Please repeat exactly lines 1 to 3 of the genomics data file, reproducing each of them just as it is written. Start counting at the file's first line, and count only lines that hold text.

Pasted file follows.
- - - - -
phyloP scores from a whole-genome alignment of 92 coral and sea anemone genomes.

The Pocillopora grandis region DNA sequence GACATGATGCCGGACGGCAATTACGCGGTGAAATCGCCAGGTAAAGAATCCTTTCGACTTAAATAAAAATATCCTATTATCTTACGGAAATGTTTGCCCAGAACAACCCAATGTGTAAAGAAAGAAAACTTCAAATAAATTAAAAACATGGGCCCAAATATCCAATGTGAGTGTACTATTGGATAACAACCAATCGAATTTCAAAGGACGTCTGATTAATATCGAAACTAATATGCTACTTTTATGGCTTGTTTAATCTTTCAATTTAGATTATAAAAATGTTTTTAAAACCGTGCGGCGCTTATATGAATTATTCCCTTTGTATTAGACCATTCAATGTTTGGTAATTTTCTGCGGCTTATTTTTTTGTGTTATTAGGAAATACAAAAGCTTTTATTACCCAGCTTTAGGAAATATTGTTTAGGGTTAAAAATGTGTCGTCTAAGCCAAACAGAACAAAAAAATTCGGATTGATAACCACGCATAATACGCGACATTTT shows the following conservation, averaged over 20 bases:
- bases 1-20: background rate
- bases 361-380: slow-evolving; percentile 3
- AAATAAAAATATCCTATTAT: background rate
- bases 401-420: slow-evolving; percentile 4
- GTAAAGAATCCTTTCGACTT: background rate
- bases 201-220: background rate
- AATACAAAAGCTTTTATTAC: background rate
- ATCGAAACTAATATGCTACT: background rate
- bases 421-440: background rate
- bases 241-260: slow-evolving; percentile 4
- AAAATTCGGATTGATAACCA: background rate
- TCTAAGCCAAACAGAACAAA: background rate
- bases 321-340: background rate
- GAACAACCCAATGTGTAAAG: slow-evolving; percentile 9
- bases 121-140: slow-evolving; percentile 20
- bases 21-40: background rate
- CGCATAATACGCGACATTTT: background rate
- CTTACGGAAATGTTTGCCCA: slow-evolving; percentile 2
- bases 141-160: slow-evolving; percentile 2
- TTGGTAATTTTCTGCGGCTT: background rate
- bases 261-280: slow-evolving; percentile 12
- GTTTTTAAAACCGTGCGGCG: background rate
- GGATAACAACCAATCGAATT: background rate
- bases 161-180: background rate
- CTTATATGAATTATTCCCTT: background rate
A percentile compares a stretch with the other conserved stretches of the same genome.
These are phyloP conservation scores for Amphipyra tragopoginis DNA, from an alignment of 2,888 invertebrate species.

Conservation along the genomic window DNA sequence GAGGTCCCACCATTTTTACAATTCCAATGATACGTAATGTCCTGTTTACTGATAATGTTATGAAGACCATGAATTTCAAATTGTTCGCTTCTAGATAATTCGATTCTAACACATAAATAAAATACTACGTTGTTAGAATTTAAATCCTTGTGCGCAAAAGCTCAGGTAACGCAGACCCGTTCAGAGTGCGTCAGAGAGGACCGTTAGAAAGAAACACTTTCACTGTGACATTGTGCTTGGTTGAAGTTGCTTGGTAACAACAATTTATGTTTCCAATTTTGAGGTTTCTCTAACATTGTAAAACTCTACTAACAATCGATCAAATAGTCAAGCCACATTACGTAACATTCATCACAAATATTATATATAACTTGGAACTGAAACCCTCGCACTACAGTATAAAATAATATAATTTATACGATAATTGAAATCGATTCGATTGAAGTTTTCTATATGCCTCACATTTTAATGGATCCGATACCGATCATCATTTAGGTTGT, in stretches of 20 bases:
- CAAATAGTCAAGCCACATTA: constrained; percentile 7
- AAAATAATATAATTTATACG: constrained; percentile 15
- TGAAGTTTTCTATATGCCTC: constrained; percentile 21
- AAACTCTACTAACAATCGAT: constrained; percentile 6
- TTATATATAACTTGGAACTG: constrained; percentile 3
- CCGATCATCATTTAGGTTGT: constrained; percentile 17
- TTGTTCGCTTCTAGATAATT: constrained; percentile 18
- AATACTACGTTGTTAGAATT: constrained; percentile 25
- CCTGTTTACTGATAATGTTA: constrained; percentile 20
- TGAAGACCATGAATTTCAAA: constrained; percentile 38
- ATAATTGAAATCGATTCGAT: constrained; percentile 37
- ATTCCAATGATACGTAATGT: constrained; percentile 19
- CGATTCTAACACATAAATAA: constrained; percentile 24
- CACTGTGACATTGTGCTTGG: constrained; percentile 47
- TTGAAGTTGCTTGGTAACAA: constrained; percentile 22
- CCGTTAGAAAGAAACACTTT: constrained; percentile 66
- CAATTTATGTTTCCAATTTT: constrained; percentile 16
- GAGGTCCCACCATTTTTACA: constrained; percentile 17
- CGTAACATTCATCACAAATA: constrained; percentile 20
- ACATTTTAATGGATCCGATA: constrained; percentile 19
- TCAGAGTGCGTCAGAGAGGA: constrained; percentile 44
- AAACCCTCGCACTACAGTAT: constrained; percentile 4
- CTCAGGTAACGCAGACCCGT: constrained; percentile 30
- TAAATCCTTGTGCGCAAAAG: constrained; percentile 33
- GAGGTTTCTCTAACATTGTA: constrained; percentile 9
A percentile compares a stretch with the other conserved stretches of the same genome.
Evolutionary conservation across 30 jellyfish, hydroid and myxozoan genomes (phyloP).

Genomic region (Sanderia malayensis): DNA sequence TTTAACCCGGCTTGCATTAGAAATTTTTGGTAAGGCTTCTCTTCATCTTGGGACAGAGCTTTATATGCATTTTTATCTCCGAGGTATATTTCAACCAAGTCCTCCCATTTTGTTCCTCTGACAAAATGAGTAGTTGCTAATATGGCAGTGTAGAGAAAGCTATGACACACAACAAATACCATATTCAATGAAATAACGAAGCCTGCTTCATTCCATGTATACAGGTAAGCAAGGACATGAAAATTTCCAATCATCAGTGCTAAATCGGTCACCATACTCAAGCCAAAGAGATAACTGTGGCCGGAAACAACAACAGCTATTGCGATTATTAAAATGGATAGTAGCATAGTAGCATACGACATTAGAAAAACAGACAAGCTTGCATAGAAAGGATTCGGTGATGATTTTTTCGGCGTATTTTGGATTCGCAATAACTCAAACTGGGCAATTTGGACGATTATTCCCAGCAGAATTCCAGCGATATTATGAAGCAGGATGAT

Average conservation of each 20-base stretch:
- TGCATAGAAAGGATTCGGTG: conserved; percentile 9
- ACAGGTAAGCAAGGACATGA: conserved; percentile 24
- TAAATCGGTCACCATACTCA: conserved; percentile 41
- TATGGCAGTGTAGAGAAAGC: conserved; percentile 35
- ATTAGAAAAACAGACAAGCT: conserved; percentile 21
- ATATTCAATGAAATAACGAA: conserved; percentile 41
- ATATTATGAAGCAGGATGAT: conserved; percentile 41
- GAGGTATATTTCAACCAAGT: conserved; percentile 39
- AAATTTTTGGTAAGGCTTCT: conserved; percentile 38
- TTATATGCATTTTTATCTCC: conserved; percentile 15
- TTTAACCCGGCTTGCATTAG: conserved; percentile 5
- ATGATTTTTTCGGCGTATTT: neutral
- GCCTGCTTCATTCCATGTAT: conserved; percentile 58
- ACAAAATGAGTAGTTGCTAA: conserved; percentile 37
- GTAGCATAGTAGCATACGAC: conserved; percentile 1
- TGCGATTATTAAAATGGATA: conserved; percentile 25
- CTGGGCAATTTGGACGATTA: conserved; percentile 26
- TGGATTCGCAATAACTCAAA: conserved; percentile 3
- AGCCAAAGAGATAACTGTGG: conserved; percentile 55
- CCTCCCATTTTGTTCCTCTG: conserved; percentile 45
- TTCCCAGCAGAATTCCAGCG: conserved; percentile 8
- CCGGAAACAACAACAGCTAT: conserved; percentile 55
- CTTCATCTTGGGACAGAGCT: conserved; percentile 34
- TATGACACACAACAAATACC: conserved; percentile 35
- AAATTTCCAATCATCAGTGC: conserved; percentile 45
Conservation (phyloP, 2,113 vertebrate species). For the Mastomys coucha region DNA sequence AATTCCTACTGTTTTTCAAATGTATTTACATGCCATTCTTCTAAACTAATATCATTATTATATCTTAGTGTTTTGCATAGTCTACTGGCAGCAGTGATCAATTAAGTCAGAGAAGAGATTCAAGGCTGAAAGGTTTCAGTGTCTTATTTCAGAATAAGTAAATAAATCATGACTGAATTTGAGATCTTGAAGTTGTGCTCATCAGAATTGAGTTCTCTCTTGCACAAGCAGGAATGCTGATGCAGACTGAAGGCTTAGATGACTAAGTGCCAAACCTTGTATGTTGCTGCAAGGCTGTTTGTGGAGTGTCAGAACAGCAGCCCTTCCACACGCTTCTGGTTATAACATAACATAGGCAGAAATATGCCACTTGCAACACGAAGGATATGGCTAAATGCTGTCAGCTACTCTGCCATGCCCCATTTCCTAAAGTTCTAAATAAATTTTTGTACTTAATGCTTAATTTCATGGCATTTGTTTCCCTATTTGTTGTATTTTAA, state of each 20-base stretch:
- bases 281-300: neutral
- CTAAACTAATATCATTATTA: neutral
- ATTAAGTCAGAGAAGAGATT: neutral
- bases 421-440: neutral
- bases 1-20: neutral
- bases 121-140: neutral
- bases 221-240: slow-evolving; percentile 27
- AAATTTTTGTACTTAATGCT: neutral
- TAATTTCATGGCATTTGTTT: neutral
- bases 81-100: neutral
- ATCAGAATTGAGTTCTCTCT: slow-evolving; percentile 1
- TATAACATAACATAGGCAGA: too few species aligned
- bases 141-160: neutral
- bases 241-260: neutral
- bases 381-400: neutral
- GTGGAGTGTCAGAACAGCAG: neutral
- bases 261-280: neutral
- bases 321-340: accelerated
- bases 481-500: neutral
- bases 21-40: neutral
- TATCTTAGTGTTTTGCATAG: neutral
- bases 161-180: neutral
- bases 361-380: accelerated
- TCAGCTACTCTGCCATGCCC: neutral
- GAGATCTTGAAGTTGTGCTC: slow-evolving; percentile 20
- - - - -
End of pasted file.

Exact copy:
phyloP scores from a whole-genome alignment of 92 coral and sea anemone genomes.

The Pocillopora grandis region DNA sequence GACATGATGCCGGACGGCAATTACGCGGTGAAATCGCCAGGTAAAGAATCCTTTCGACTTAAATAAAAATATCCTATTATCTTACGGAAATGTTTGCCCAGAACAACCCAATGTGTAAAGAAAGAAAACTTCAAATAAATTAAAAACATGGGCCCAAATATCCAATGTGAGTGTACTATTGGATAACAACCAATCGAATTTCAAAGGACGTCTGATTAATATCGAAACTAATATGCTACTTTTATGGCTTGTTTAATCTTTCAATTTAGATTATAAAAATGTTTTTAAAACCGTGCGGCGCTTATATGAATTATTCCCTTTGTATTAGACCATTCAATGTTTGGTAATTTTCTGCGGCTTATTTTTTTGTGTTATTAGGAAATACAAAAGCTTTTATTACCCAGCTTTAGGAAATATTGTTTAGGGTTAAAAATGTGTCGTCTAAGCCAAACAGAACAAAAAAATTCGGATTGATAACCACGCATAATACGCGACATTTT shows the following conservation, averaged over 20 bases:
- bases 1-20: background rate